It wasn’t that long ago when Bat For Lashes‘ Natasha Khan would rarely be seen without an arsenal of fashion accessories — feathers, headdresses, glitter, warpaint — the Brighton-based singer/songwriter often viewed as being notable for her style as much as her music. The cover of Bat For Lashes’ third album, The Haunted Man, tells a markedly different story: with a nude adult male slung around her shoulders, Khan stands naked as the day she was born. No glitter. No paint. No feathers. Just the bare skin of a theatrical performer leaving herself fearlessly, unapologetically exposed.
Shedding one’s clothes for an album cover isn’t particularly novel, in itself, but for Khan it marks an endpoint of a long and winding path of personal discovery. After her celebrated 2009 album Two Suns, an album that inevitably would have proven difficult to follow, Khan became afflicted with an intense writer’s block, a remedy for which would find her enrolling in any number of extracurricular activities. She attended a Native American hallucinatory ritual. Thom Yorke suggested she draw pictures. She took dance classes and researched family history, which is how a story about her grandfather, ill equipped to handle the trauma of war, gave her the title of the album. And on the other end of this string of creative exercises is The Haunted Man, an album as emotional and majestic as Khan has ever created, yet with an affecting directness that sheds some of the mystic drama that once blanketed her songs.
The Haunted Man‘s songs, themselves, are far from naked. Rich tapestries of strings and electronics adorn the bulk of the album, building up an atmosphere similar in aesthetic to Khan’s previous two albums, but with a much brighter, expansive feel. And more than a few notable names — Beck, Portishead’s Adrian Utley, TV on the Radio’s Dave Sitek — appear in the album’s list of credits, making an already full guestlist punctuated with underlines and exclamations. That being said, it’s Khan who stands in firm command of these songs, her gentle coo providing a weightless foil to the booming bass in opening track “Lilies,” and her eerie cries howling in the distance of the darkly atmospheric “Horses of the Sun.” Yet in the one song that truly is naked, the stark piano ballad “Laura,” any frivolous bric-a-brac would only ruin an otherwise heartbreaking moment of grace and beauty that finds Khan likewise emotionally laid bare, addressing a possibly self-destructive friend with the reassurance, “You’re more than a superstar.”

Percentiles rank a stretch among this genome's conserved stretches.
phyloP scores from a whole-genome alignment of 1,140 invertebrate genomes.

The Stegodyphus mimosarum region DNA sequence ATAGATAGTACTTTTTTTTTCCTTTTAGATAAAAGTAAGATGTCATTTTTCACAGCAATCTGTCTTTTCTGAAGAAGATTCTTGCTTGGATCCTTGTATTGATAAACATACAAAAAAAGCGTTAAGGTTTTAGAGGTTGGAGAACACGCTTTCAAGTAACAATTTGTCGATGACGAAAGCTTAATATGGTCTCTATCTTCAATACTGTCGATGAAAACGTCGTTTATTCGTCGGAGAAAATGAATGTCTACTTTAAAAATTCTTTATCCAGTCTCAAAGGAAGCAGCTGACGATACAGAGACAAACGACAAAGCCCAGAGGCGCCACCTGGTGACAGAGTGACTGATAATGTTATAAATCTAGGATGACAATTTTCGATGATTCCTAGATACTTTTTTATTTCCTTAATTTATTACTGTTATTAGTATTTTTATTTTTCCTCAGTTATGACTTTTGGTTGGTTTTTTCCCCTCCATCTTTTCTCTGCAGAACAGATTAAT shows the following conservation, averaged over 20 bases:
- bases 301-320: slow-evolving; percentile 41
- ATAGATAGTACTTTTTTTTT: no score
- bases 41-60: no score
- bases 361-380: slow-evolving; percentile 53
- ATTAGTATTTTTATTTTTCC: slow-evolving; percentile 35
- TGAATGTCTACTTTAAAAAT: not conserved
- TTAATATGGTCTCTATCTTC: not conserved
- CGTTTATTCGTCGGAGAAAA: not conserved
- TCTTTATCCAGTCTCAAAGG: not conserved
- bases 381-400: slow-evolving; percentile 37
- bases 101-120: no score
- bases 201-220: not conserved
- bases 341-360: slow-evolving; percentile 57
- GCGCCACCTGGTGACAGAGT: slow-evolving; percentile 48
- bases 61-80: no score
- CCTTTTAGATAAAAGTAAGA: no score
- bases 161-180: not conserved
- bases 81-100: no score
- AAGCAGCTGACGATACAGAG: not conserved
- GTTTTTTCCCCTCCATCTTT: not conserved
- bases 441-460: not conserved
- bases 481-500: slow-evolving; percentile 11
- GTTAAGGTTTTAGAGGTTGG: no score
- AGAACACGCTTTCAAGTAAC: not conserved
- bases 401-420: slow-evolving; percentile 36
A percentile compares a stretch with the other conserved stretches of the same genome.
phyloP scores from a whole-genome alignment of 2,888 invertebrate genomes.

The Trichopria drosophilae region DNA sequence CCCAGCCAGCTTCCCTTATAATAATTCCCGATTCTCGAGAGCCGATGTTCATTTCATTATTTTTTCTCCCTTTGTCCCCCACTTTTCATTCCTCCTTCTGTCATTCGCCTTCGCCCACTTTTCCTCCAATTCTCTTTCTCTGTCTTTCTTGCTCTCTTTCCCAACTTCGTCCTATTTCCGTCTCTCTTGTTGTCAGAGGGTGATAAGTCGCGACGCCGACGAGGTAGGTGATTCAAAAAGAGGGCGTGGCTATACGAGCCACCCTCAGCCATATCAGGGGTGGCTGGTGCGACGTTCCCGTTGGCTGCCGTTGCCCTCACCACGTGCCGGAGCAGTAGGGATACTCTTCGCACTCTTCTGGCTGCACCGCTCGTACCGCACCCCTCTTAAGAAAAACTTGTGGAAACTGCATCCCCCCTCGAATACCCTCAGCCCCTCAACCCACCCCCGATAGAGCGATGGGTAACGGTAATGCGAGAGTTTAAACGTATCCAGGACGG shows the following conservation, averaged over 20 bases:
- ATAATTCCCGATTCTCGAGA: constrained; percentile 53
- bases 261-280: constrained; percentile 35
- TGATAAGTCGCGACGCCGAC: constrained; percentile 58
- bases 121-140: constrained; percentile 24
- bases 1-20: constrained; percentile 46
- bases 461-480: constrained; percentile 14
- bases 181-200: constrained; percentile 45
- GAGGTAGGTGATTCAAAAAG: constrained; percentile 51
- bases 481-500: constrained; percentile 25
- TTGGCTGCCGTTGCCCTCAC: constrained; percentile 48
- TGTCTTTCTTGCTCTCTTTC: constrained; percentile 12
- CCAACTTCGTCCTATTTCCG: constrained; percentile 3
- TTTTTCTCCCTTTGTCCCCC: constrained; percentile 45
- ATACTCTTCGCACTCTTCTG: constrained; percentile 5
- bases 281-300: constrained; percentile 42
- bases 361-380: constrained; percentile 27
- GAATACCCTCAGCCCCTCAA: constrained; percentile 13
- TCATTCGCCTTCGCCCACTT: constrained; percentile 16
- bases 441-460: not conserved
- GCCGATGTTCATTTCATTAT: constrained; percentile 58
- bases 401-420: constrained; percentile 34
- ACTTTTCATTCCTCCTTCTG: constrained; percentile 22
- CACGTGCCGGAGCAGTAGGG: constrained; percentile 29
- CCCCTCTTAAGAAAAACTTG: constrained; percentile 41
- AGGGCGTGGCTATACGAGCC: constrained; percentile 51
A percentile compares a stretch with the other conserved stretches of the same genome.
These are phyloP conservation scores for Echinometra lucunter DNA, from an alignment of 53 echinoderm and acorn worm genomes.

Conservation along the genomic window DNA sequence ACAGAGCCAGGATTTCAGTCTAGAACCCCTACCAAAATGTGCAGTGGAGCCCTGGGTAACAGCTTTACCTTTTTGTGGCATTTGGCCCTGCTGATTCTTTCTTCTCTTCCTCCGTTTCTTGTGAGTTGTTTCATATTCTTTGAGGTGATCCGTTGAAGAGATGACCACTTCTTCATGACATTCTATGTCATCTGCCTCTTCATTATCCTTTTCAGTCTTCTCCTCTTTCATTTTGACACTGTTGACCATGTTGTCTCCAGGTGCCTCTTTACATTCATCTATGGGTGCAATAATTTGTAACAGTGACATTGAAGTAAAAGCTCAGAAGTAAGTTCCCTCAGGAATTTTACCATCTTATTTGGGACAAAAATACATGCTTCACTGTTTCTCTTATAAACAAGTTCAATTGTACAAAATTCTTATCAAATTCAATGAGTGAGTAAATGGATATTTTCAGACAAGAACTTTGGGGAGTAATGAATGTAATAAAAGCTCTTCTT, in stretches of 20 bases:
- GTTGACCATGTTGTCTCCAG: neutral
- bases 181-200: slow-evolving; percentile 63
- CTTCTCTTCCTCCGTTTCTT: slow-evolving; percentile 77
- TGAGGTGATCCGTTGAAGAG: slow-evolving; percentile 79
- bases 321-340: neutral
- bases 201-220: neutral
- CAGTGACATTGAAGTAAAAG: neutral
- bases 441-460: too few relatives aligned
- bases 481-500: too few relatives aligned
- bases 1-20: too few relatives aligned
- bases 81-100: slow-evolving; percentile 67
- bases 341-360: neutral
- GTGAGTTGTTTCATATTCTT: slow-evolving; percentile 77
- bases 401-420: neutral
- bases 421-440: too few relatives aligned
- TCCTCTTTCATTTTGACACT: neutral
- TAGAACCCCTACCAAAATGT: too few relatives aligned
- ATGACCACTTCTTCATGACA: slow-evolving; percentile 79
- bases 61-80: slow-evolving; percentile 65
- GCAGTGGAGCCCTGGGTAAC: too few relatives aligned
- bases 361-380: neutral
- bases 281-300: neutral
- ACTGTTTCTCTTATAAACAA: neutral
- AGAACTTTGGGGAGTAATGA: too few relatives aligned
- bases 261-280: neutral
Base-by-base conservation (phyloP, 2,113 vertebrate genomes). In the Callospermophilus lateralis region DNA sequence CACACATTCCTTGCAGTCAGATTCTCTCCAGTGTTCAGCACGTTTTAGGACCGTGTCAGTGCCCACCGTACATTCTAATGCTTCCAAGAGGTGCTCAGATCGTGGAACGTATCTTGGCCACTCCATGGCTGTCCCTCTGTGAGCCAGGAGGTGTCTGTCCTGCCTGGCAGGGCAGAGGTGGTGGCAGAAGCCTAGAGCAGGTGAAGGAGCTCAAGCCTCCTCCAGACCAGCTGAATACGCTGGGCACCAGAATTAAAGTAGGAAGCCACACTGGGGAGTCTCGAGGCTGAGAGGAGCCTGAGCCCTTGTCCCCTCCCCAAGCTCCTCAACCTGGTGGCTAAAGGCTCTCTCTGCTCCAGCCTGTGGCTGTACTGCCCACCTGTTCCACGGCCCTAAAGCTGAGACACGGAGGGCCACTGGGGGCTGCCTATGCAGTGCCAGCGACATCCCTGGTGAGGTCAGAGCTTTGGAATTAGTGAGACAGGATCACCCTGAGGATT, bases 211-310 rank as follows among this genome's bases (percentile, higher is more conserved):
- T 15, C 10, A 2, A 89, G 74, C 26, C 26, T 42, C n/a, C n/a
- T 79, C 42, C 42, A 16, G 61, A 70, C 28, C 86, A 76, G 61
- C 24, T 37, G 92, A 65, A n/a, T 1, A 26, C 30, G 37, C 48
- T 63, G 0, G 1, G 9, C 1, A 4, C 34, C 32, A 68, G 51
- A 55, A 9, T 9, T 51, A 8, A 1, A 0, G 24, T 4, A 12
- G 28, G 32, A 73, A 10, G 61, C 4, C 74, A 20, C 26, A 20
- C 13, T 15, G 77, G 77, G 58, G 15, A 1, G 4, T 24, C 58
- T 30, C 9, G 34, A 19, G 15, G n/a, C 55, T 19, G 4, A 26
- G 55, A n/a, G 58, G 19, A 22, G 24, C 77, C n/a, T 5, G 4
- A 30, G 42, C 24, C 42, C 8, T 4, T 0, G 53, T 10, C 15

In a curious but maybe necessary pivot from Two Suns, there are no singles on The Haunted Man with the massive presence of that album’s “Daniel,” one of the best art-pop singles of at least the past decade, and realistically even the past two. In its place are a number of subtler, haunting tracks that come with plenty of hooks in their quiver, the likes of which grow stronger with repeat listens. “All Your Gold” has been likened to Gotye’s “Somebody That I Used To Know,” and Khan’s phrasing “there was someone that I knew before” only adds to the comparison, though it’s much more pulsing and danceable than that omnipresent hit. “Laura” is devastatingly gorgeous, if not the catchiest number here, though catchiness certainly isn’t everything. On the contrary, the soaring ballad “Marilyn,” rises to a magnificent chorus of dense synthesizers and a rising vocal from Khan. And with the strongest of the material here, it’s driven by a heart-on-sleeve directness, in this case holding onto a fleeting feeling of immortality: “Holding on to you, I’m touching a star/ Turning into a Marilyn, leaning out of your big car.” And “Rest Your Head” isn’t a single, but it should be — its mixture of cavernous, echoing effects and sputtering beats is enchanting and characteristically beguiling.
Ending in a way similar to how the album begins, closing track “Deep Sea Diver” blooms from a simple juxtaposition of Khan’s voice against a misty keyboard track, but its long, slow progression takes on a more understated rise. Yet where Khan’s approach is less overtly showy here, her lyrics are at their most tender, offering to comfort and console in a situation divided by barriers: “What’s grown up around you is a different skin/ you thought I wouldn’t know your face/ Baby if you can’t see out, know that I can hear you shout.” It’s one of the stronger pieces of evidence that, more than just the Bat For Lashes album with the biggest sound, The Haunted Man is also the Bat For Lashes album with the biggest heart. For Natasha Khan, laying it all out for everyone to see and hear might have been a big risk. It’s to her credit that the reward is even bigger.
Video: Bat For Lashes – “Laura”